Ride-hailing giant Uber is facing tribunal claims from two unions over the dismissal of workers.
The App Drivers & Couriers Union (ADCU) said its case, on behalf of a driver and a courier, was the first of its kind, claiming the company’s facial recognition system failed to identify the workers.
Lawyers for the union will argue that facial recognition systems, including those operated by Uber, are inherently faulty and generate poor accuracy results when used with people of colour.
James Farrar, general secretary of ADCU, said: “To secure renewal of their licence in London, Uber introduced a flawed facial recognition technology which they knew would generate unacceptable failure rates when used against a workforce mainly composed of people of colour.
“Uber then doubled down on the problem by not implementing appropriate safeguards to ensure appropriate human review of algorithmic decision making.”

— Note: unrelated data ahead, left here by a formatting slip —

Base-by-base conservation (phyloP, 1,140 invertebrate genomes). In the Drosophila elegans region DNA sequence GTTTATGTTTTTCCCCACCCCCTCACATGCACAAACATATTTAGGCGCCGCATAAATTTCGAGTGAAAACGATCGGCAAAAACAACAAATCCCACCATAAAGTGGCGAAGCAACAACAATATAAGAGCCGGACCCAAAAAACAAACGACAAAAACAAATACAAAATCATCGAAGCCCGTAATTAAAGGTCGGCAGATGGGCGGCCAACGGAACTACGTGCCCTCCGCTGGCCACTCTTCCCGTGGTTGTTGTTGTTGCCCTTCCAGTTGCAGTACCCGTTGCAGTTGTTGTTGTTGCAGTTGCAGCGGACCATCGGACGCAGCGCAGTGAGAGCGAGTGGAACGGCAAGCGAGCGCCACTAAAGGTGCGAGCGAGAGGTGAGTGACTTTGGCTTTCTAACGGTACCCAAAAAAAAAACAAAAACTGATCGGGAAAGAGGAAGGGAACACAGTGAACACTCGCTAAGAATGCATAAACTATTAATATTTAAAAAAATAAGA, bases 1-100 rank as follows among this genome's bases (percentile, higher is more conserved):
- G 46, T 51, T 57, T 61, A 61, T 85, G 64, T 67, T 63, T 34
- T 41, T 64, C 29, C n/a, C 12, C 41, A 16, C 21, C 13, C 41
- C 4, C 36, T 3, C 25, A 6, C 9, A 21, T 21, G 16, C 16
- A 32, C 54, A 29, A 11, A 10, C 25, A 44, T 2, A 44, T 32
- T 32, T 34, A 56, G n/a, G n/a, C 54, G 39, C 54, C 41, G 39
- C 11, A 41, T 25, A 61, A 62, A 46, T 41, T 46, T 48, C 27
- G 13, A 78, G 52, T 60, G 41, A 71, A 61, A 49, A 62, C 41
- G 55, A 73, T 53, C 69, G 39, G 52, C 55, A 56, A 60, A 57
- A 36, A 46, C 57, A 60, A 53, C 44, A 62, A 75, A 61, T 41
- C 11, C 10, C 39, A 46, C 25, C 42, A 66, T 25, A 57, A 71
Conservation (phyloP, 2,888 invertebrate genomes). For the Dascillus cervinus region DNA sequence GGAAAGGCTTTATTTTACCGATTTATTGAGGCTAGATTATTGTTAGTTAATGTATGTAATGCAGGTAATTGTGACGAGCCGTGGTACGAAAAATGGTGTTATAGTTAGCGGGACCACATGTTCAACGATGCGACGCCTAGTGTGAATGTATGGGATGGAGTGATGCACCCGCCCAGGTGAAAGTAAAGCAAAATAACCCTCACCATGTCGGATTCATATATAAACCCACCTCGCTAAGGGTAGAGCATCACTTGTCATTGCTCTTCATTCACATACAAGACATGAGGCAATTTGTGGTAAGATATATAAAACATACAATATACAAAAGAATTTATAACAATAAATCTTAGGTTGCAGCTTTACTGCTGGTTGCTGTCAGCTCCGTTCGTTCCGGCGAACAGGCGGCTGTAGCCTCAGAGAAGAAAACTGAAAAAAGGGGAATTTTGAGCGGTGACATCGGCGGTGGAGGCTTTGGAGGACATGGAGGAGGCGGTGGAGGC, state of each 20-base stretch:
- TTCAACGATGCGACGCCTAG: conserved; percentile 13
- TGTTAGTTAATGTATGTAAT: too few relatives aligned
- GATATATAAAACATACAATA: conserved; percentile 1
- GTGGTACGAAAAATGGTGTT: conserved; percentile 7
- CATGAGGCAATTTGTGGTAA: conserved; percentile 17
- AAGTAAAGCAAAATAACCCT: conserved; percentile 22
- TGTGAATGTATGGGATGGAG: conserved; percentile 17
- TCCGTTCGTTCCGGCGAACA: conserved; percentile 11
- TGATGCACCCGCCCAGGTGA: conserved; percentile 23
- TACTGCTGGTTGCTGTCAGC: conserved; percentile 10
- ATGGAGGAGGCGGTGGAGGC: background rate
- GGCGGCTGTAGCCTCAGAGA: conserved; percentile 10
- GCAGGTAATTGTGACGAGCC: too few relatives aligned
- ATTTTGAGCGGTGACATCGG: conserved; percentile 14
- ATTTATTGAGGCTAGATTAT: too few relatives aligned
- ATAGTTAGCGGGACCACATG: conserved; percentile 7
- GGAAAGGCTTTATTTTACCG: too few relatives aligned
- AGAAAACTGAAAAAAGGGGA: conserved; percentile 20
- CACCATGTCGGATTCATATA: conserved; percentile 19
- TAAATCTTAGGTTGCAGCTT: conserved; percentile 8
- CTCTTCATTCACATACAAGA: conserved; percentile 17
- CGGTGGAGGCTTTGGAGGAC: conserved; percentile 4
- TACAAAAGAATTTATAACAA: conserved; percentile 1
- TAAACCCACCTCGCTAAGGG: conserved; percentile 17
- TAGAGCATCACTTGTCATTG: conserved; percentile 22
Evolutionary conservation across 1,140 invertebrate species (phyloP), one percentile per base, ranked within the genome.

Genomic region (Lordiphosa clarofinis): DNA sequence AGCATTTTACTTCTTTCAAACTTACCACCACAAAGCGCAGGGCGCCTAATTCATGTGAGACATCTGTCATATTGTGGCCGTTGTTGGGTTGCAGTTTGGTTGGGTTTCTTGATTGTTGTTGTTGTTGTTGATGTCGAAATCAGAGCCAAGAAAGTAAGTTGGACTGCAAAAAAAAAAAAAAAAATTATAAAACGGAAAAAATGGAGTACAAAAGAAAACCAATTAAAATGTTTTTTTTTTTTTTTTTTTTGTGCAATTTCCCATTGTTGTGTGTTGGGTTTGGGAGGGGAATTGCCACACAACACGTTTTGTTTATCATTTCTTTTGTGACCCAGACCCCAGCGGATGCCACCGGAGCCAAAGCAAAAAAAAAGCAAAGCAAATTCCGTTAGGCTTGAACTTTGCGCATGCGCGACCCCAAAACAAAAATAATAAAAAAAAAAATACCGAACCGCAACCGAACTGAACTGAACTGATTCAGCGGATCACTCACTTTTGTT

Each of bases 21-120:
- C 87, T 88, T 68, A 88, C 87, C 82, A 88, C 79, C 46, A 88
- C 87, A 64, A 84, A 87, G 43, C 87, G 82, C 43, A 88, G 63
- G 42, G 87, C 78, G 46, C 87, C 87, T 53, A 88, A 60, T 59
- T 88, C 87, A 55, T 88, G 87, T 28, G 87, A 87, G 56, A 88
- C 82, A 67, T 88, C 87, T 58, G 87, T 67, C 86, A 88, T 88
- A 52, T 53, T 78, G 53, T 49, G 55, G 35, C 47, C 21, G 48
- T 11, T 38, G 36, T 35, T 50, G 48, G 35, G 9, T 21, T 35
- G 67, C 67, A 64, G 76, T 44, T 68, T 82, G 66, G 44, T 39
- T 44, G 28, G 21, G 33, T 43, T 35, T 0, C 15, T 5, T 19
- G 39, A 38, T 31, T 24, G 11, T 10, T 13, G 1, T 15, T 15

The union said workers are prompted to provide a real-time selfie, and face dismissal if the system fails to match it with a stored reference photo.
The Independent Workers’ Union of Great Britain (IWGB) has also filed a claim for indirect racial discrimination on behalf of one of its members, whose account was terminated following what the union described as a facial recognition error.
IWGB members working for Uber staged a 24-hour strike on Wednesday and protested outside the company’s head office in London over the facial recognition issue, as well as pay.
The ADCU staged a strike in eight cities across the UK last week.